Why Some Consumers Fear BPA — And Why One Epidemiologist Says They Shouldn’t

Here at Can Science News, we write a lot about the benefits of canned fruits, vegetables and fish:

But some people still have one big worry when it comes to canned goods — BPA, a compound used in the lining of cans to preserve the food inside. They’ve heard or read that BPA can cause a variety of health problems, including diabetes, obesity, breast cancer, heart disease and behavioral abnormalities.

It’s time to stop worrying.

A recently published book, “Getting Risk Right: Understanding the Science of Elusive Health Risks,” argues that consumers have no reason to fear BPA. We chatted with the author, Geoffrey Kabat, a senior epidemiologist at the Albert Einstein College of Medicine of Yeshiva University and Montefiore Medical Center, about how the BPA hysteria developed, the science and controversies behind the studies, and regulatory agencies’ stance on BPA.

Q: In your book, you explain how the public came to fear BPA. Can you give us a quick summary?

In the late 1990s, there were only 10 academic studies about BPA. In 2005, there were 65. By 2013, there were 199. The media reported on these studies, and the public panicked that BPA could leach out of plastic bottles, cans and sippy cups and into the body. But the scientists looking at these studies don’t all agree on the findings. Some believe BPA causes problems, but many others don’t. One group wants more regulation and others say there is no need.

Q: You fall into the latter camp. What evidence is there that people don’t need to fear BPA in cans? 

Not all science is created equal. Some of the studies that put BPA in the public eye were really poorly done. In my book, I talk about how a fundamental principle of toxicology is that, “The dose makes the poison.” The higher the dose to which humans or test animals are exposed, the higher the likelihood of observing an effect. For example, the more cigarettes you smoke each day, the greater the risk of lung cancer and other diseases caused by smoking.

We know that exposure to BPA in the U.S. population is very low, as measured in urine. The best BPA studies show that even when humans are exposed to high levels of BPA, from food, the compound is not detected in the blood. More than 99 percent of ingested BPA is metabolized and excreted by humans in the urine. For example, a few years ago, Justin Teeguarden of the Pacific Northwest National Laboratory conducted a study in which 20 volunteers ate almost nothing but canned foods for a day. That diet put them in the 95th percentile for BPA exposure in the United States. But BPA wasn’t detectable in any of the 320 sensitive blood samples taken over that 24-hour period. It was absorbed or excreted.

Q: You make it sound so simple. Why is there such disagreement among scientists and academics?

Some scientists are already wedded to a conclusion before they start a study. When you look at the studies conducted by those who believe that BPA is bad, the first thing you see is that there’s little concern to the overall quality of their methodology. There’s little or no attention paid to experimental design, adequate sample size, appropriateness of the experimental system, or replications of results. Secondly, they tend to cite the work of other like-minded scientists. There’s almost no recognition of work from scientists who don’t agree. Third, they don’t tend to recognize that other factors, like maternal smoking or use of medications, might play a role in the results.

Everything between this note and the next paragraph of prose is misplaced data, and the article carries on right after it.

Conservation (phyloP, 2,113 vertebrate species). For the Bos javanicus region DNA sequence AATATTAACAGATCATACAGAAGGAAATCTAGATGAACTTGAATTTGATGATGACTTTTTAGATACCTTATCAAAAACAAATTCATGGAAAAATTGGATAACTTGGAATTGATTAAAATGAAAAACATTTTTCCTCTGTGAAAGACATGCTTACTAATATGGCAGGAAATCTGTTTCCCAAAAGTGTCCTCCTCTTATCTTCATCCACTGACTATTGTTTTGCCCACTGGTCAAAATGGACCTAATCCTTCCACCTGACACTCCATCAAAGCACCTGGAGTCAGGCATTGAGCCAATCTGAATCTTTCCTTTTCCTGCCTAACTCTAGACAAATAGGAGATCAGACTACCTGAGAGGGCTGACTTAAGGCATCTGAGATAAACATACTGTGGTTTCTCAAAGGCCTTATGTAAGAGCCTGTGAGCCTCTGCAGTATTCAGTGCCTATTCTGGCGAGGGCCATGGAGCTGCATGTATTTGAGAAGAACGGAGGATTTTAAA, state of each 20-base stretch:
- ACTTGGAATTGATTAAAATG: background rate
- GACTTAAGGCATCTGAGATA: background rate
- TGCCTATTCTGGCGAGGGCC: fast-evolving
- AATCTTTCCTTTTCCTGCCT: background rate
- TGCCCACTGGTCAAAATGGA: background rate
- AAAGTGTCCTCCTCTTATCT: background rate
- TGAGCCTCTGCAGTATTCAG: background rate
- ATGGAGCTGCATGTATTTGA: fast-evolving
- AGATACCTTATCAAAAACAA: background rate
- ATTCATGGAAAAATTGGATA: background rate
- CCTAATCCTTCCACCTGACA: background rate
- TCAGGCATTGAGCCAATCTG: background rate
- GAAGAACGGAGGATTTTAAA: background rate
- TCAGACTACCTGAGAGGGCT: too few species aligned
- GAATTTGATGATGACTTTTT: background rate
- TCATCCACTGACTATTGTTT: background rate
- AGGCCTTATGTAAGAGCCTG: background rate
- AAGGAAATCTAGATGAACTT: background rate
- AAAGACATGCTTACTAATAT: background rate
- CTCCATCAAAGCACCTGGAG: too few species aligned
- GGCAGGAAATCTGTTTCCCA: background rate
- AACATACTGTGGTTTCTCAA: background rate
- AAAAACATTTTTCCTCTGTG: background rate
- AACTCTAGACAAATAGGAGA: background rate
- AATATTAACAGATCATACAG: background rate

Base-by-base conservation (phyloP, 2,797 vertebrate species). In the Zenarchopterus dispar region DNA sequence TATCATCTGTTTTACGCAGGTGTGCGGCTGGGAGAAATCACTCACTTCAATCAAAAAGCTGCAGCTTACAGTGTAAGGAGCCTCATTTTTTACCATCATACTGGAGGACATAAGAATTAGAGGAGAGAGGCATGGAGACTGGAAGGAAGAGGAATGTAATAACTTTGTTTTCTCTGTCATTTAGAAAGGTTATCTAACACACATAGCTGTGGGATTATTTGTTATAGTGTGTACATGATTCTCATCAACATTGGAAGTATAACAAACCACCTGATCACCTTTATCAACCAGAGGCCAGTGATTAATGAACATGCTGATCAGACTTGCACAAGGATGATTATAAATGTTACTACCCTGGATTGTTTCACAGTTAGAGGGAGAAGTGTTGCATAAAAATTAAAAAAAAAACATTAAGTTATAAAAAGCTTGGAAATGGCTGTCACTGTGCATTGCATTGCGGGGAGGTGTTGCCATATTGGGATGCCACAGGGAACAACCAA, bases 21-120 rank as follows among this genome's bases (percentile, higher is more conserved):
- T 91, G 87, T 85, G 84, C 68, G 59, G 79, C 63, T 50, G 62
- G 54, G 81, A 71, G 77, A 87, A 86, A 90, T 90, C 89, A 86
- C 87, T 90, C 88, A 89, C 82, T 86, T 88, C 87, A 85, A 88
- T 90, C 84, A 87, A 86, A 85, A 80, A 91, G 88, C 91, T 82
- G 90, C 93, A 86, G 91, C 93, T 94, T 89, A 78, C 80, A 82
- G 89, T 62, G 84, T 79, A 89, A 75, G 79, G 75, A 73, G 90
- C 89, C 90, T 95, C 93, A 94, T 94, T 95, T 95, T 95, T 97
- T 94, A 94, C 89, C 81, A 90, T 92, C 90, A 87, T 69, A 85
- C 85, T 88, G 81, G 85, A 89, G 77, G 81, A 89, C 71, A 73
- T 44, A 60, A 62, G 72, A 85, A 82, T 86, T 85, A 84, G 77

Here’s an example of a bad study. In 1997, two scientists gave BPA in drinking water to pregnant mice during the prenatal and immediate postnatal periods. To study the effects on prostate weight in male offspring, they randomly selected one adult male from each of seven litters. But studies that have tried to replicate this one show that prostate weight varies dramatically within each litter. No one has ever been able to replicate the original study, but people who believe BPA is bad continue to cite the original study as important evidence.

Teeguarden of the Pacific Northwest National Laboratory has found that studies that seem to conclude BPA is bad could be flawed because the blood samples are contaminated by BPA in medical devices, like intravenous lines.

Do you worry about canned goods for any other reasons, besides BPA?

No. If anything, I hate to see the industry cave and react by making cans free of BPA. Sixty years of literature shows that BPA is an effective deterrent against botulism and other illnesses.

It’s important to note that many national health agencies, including the U.S. FDA, the EPA, Health Canada, the European Food Safety Authority, Food Standards Australia New Zealand and the German Federal Institute for Risk Assessment have thoroughly examined the issue and have found BPA to be safe at levels to which the general population is exposed.

BPA shouldn’t be an issue anymore. We should really be concerned about the real dangers, such as those associated with smoking cigarettes, texting while driving and obesity.